Neuroscience and Conspiracy Theories

Joy Bose
8 min readMay 28, 2023

In this article, we discuss what neuroscience has to say about conspiracy theories and how they spread.

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What are conspiracy theories

Conspiracy theories are defined as explanations of the causes of significant events as secret plots by groups of powerful people to usurp power and violate established rights. Such theories are often non-falsifiable and contradict the official accounts of the events they try to explain. They have been proposed for a wide variety of international events including Covid-19 origins and vaccines, truther theories about 9/11, birther theories about Barak Obama, theories about chemtrails and climate change.

People believing in such theories often do not change their belief even when presented with evidence opposing them. Neuroscience research can help to shed light on how such theories emerge and why they persist. The neuroscience explanations are closely tied with biological and psychosocial mechanisms of how beliefs are formed.

Factors that contribute to conspiracy theories

Neuroscience research has proposed multiple biological, psychological, and social factors that may contribute to the emergence and spread of conspiracy theorists. In this section, we analyze some of these factors in detail.

Neuroscience knowledge on how beliefs work in the brain, and connections between emotions and beliefs, can be used to understand beliefs in conspiracy theories.

Rider elephant analogy by Haidt (2012)

Haidt (2012) proposed the rider and elephant analogy to explain how cognitive processes work in our brains: the elephant represents the intuition phase, which happens first, and the rider represents the reasoning phase, which happens later and is used to justify the actions driven by the intuition. In case of conspiracy theories, the mind first develops an intuition to explain the events and later comes up with a justification.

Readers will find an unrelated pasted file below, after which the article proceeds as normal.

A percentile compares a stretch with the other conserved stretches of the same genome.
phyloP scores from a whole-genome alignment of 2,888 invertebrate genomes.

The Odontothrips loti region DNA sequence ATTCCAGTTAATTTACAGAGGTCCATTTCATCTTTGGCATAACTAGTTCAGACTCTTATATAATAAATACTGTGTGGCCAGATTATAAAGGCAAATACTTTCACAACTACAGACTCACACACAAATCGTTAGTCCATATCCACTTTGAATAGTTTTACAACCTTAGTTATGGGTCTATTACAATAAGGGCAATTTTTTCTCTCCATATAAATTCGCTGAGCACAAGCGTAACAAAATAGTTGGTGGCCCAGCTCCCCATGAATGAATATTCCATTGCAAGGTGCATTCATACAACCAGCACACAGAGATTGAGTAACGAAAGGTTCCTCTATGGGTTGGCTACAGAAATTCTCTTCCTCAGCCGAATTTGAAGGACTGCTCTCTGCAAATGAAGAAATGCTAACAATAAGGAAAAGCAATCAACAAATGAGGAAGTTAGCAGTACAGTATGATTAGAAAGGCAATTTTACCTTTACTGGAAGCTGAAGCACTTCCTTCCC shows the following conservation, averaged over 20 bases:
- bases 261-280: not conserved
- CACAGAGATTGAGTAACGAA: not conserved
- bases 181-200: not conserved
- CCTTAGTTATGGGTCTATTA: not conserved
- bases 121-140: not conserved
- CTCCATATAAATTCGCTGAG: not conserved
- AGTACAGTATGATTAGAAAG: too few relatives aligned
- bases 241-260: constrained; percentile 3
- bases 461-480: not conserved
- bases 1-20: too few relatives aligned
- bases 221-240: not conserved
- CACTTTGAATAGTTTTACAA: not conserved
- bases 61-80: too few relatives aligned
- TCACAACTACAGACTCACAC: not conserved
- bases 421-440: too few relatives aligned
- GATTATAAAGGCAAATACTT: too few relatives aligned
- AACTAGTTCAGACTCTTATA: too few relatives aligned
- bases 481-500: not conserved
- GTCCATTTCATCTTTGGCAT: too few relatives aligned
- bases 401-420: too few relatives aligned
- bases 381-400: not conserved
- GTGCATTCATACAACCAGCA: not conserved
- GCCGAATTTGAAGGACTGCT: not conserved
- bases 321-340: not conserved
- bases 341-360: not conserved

Van Prooijen & Douglas (2018) showed that belief in conspiracy theories is often driven by emotions rather than rational considerations, and therefore biological factors such as the volume of the amygdala, part of the brain associated with threats, can be associated with people’s tendency to believe in such theories.

Similarly, analytical thinking, associated with activation of the dorsolateral prefrontal cortex (DLPFC) can predict people’s skepticism of such theories. Activation of the sympathetic nervous system, associated with stress, may also be associated with belief in conspiracies.

Moyer (2019) suggested that psychosocial factors in individuals such as uncontrolled life situations, feelings of anxiety about issues such as health and finances, a general sense of disenchantment with the current state of affairs, feelings of being alienated or unwanted, feeling that society is in jeopardy including disliking the party in power, can make people more prone to believing in conspiracies.

Conspiracy theories can help in identifying an easy scapegoat for problems, and thus may provide a sense of comfort. Other psychosocial factors that encourage the spread of such theories include cognitive dissonance, confirmation bias, resistance to change long-held beliefs, needing to making sense of a complex world, and role of social media.